The fact that Port houses have declared two vintages in a row is not unprecedented, but you have to go back nearly a century to find the last time it happened.
“Incontestably a great year… again” was how Christian Seely of Quinta do Noval announced a moment in history for vintage port – the declaration of 2017 as a vintage, a year after 2016 was also announced to be so exceptional as to be worthy of bottling after two years in barrel.
The last back-to-back declaration was 1934 and 1935, and then the port houses were by no means unanimous (the major producers were split between the two vintages).
London’s Tate Modern was chosen for the launch and tasting. Port luminaries making the announcement were Seely, managing director of AXA Millesimes, the wine division of the giant insurance company (which owns Noval, along with Chateau Pichon-Baron in Bordeaux and a clutch of other properties from the south of France to Tokay), Adrian Bridge, chief executive of the Fladgate Partnership, which owns Taylor’s, Croft and Fonseca, and Charles Symington, head winemaker for the family firm behind Grahams, Dow’s, Warre’s, Cockburn’s and Quinta do Vesuvio.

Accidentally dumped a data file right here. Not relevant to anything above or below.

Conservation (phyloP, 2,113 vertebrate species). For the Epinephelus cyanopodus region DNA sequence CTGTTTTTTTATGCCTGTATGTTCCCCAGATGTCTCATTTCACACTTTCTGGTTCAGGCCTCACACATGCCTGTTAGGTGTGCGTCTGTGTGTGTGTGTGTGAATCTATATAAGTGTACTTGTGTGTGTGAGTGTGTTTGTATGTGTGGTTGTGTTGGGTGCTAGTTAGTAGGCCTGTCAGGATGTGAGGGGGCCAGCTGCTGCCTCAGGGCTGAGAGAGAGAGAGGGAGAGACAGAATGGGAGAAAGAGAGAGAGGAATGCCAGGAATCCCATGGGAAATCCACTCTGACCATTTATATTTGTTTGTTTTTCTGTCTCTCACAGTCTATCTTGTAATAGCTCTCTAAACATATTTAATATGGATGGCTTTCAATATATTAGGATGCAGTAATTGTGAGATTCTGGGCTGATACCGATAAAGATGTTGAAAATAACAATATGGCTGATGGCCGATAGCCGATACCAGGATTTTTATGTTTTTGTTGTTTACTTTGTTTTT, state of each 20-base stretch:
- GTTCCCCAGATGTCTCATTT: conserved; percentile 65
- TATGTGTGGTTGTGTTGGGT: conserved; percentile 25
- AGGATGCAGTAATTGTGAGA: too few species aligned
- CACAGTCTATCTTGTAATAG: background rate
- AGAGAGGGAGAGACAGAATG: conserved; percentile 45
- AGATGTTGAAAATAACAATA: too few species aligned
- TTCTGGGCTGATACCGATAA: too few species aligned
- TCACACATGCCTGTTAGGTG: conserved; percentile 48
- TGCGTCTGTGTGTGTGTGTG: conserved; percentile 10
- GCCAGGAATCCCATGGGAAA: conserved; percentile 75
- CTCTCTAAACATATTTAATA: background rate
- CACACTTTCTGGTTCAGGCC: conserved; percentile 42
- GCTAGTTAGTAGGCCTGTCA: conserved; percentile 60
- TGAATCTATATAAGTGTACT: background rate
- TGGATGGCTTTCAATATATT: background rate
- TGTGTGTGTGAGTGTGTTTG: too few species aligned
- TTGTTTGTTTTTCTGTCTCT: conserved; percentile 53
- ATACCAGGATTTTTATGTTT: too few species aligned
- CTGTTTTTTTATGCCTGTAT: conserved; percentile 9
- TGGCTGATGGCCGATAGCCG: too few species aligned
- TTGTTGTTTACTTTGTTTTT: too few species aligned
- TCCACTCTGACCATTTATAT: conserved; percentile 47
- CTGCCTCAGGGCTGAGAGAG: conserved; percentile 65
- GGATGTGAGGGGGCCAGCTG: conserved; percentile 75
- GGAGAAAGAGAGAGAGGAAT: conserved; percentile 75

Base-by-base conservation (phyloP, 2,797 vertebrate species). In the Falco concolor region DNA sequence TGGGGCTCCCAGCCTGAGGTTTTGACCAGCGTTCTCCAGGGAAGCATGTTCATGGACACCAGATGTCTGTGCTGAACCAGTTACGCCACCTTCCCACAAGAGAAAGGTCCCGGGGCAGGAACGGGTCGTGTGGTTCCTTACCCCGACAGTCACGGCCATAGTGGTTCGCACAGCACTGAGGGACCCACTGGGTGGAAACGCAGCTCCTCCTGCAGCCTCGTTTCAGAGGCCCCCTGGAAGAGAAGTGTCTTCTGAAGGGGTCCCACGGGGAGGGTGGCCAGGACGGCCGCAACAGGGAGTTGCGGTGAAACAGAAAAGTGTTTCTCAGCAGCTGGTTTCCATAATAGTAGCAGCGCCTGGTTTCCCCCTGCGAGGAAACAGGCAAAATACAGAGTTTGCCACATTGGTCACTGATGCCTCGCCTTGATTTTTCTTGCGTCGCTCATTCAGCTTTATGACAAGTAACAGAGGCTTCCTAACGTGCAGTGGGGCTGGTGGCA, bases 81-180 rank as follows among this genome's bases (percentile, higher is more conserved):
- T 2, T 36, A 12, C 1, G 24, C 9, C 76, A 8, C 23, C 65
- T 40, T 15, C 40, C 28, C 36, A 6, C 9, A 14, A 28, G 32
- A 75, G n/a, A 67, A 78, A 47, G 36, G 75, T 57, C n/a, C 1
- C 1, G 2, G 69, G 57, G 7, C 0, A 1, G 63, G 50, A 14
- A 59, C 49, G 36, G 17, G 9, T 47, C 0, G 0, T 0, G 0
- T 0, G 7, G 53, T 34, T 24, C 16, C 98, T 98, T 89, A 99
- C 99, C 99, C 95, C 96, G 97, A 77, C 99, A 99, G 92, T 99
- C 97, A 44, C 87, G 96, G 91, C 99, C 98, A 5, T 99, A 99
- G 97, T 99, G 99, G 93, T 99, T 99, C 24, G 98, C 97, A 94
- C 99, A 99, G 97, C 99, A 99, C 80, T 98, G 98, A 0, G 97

“Intensity, structure and concentration are the hallmarks of 2017,” said Symington, who predicted that the vintage would be “much sought after due to the smaller volumes produced compared with 2016.”
“These are very different years,” said Bridge, “with the latest vintage expressing a fruit forward richness where the ’16 was dense and elegant.”
The 2017 growing season was notably warm and dry. The growing cycle was so advanced it let to “the earliest harvest ever recorded in our family’s 137-year history,” Symington has said.
Yields were very low: the grapes were small and intensely-flavoured, making for dense and concentrated wines.
Bottles will be in short supply: “the 2017 Vintage Ports are highly collectible, due to the exceptional quality of the vintage combined with much lower yields because of the drought throughout the entire year – producing very small berries and a high selection process,” said Gavin Smith, head of fine wine at Fine+Rare.
“This also resulted in high tannin levels, which gives the wines huge density, concentration and structure which should all amount to an exceptional ageing potential.”
“These wines are highly collectable and there is quality across the board. There is huge interest in the vintage, with almost all our allocations selling out immediately on release,” he said.